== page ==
• Meanwhile in Phoenix, the final of five public hearings was held on that city’s $168 million Suns renovation plan, and “out of nine public comments, three involved questions, five voiced support and one was against the deal,” according to KJZZ, so clearly public ferment isn’t quite at such a high boil there. One thing I’d missed previously: The city claims that if it doesn’t do the renovations now with some contribution ($70 million) from Suns owner Robert Sarver, an arbitrator could interpret an “obsolescence clause” in the Suns’ lease to force the city to make the renovations on its own dime. I can’t find the Suns’ actual lease, but I think this just means that Sarver can get out of his lease early if an arbitrator determines the arena is obsolete [UPDATE: a helpful reader directed me to the appropriate lease document, and that is indeed exactly what it means], and he can already opt out of his lease in 2022, it’s pretty meaningless, albeit probably more of the “information” that helps convince people this is a good deal when they hear it. (Also important breaking news: A renovated Suns arena will save puppies! Quick, somebody take a new poll.)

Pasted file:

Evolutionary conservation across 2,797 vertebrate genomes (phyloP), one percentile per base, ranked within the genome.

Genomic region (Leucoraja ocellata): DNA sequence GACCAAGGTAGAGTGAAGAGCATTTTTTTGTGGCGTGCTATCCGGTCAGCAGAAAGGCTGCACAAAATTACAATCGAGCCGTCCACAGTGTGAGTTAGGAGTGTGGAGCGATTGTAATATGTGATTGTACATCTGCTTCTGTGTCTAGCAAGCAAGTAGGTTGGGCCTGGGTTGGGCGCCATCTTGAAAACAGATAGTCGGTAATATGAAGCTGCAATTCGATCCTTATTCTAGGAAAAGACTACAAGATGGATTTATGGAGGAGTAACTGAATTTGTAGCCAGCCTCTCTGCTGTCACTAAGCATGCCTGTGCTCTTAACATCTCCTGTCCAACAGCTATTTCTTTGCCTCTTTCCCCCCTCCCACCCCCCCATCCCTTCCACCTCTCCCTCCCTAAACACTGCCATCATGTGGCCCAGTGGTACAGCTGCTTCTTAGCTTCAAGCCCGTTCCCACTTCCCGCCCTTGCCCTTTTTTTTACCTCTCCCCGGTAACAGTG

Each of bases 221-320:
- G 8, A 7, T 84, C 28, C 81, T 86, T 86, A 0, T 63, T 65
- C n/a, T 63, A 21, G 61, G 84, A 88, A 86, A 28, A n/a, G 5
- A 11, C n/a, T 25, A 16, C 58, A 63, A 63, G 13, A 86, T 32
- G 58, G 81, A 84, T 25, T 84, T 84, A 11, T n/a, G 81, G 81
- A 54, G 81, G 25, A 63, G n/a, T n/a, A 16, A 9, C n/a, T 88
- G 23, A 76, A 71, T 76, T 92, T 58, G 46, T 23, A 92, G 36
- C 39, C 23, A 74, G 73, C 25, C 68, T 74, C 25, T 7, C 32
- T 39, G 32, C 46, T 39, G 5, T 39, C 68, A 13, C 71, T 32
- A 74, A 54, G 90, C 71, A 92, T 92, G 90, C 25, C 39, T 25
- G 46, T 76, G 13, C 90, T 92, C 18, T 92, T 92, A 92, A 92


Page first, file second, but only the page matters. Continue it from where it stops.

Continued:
• Speaking of leases, the Los Angeles Angels are expected to sign a one-year extension on theirs with Anaheim, through 2020, while they negotiate a longer-term deal. It’s sort of tempting to wish that new Anaheim mayor Harry Sidhu would have played hardball here — sign a long-term deal now or you can go play in the street when your lease runs out, like the Oakland Raiders — but I’m willing to give the guy the benefit of the doubt in his negotiating plans. Though if this gives Angels owner Arte Moreno time to drum up some alternate city plans (or even vague threats a la Tustin) just in time to threaten Anaheim with them before the lease extension runs out, I reserve the right to say “I told you so.”